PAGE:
On May 3, 2014, a birthday cake delivered to a Seattle-area apartment complex was decorated with a floral design that made its way onto social media.
The decor had the name “Treyarch” and the message, “Happy Birthday, I Love You” emblazoned in gold lettering on the front.
When the cake arrived at the home of a 16-year-old girl who has been battling a serious gaming addiction for years, she was furious.
In a lawsuit filed on June 6, 2015, a Washington woman named Evelyn A. O’Brien alleges that she suffered “substantial emotional distress and emotional distress, including fear, humiliation, humiliation and anxiety” after the birthday card arrived.
Her father, who owns the apartment complex, also says that he “felt threatened and humiliated” after receiving the birthday cards.
In an affidavit filed June 9 in federal court in Seattle, the teen’s attorney, Lisa McAlister, says that she and her father were aware that the cake was a birthday gift for the teen and that her mother “had given it to Evelyn and she had never received it.”
McAlister says that the girl had previously received a birthday card for her father and that she was not upset that the card had been made out of flowers.
“I don’t think anyone in Evelyn’s life knew what was going on,” she said.
“There were no words.”
The girl, who has a history of depression and anxiety, was “unable to function,” according to the complaint.
She filed a police report with the King County Sheriff’s Office and an attorney for the sheriff’s office told ABC News that the investigation was ongoing and that no charges had been filed.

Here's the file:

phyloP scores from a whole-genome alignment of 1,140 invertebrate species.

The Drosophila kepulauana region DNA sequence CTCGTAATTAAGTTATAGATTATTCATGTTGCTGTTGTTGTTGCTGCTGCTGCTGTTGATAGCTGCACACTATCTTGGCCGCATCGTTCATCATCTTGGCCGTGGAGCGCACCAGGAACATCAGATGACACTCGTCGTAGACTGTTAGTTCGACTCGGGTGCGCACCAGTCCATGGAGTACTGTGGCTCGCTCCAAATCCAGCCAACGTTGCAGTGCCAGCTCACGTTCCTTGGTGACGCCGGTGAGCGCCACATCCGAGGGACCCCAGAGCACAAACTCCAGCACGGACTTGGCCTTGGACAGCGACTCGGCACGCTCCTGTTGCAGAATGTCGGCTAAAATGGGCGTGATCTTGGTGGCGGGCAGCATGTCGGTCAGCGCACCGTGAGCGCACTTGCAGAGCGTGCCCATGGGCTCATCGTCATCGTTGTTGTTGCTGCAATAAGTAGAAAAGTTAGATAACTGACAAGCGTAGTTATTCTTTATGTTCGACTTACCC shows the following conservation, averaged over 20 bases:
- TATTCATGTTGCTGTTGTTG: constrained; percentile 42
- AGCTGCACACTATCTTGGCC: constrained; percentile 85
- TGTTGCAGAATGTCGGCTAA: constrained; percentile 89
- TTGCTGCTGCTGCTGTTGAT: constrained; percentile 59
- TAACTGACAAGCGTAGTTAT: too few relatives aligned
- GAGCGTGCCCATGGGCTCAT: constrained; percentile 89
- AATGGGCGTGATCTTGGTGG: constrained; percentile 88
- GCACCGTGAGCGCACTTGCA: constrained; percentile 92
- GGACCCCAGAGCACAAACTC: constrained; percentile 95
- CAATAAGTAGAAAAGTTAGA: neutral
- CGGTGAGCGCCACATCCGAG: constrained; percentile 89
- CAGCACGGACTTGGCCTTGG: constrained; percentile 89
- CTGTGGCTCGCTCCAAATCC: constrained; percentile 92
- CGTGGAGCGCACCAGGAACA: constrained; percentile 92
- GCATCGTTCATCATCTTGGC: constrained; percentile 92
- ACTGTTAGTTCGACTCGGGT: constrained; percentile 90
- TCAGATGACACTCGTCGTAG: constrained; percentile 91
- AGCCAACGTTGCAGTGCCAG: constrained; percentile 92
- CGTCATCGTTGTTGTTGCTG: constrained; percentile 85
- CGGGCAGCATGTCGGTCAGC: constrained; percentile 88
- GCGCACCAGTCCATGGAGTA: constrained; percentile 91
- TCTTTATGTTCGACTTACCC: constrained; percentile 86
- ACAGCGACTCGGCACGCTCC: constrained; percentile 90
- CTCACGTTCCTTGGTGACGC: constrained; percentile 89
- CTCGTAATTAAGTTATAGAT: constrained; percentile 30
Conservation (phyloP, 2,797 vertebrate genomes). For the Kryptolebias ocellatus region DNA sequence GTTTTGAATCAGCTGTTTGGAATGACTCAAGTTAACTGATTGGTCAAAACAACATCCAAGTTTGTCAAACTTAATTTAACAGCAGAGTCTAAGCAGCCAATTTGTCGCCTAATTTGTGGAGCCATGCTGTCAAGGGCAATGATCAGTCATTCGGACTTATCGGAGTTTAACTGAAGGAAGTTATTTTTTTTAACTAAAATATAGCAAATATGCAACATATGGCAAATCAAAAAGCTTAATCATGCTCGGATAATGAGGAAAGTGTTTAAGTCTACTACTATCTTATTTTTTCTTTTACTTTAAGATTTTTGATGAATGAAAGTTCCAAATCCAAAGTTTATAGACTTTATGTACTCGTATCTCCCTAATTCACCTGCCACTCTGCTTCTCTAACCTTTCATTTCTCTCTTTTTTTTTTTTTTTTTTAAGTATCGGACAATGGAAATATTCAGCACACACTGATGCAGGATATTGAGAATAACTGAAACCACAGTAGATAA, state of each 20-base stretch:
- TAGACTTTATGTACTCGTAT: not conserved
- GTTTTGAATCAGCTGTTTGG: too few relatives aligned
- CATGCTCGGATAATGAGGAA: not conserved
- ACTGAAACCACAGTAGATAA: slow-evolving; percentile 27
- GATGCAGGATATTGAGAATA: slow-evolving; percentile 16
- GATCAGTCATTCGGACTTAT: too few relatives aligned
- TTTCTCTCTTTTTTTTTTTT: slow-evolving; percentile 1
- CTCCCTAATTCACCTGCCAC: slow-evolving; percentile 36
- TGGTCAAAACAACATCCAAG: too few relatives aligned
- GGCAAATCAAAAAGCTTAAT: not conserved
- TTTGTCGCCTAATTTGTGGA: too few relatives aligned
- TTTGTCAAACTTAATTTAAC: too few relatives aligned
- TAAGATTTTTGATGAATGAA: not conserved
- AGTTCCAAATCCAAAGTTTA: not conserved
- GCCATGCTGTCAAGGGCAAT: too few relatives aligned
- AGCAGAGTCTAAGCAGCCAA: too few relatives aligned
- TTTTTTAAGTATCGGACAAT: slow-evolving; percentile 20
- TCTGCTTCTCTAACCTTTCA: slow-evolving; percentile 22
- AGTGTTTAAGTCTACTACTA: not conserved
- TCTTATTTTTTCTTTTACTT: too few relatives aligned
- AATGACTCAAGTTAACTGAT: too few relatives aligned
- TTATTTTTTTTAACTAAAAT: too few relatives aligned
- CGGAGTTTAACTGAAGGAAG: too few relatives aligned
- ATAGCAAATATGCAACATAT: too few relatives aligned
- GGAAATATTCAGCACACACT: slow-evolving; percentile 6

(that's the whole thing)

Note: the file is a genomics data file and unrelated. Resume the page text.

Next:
McAlisters lawsuit alleges that the teen had been addicted to video games since the age of 13, but that the amount of time she has been playing the games is unknown.
In court filings, her father said that he has been trying to get his daughter help for years.
“She has been on medications for many years, and it has been a constant struggle for her,” the father said.
The lawsuit alleges the girl was treated for depression, anxiety and post-traumatic stress disorder at various times throughout her life.
In one of the documents filed by McAlisters attorney, the court records state that Evelyn is receiving treatment from a mental health counselor at the King State University Center for Youth in the Rehabilitation of Addiction.
The mother’s attorney also wrote in the affidavit that the daughter’s father had been prescribed antidepressants for his daughter for about a year and a half, and that he was “in and out of treatment.”
McAuliffe, who is represented by the King Family Law Group, said that the family was not aware of any issues with her daughter’s gaming habits.
“The court was never told of the issues,” he said.
McAMalley, who lives in the Washington, D.C., suburb of Seattle, is seeking unspecified monetary damages.
The court papers also state that the lawsuit is based on a claim for negligent infliction of emotional distress.
The Washington Post has reached out to the family for comment.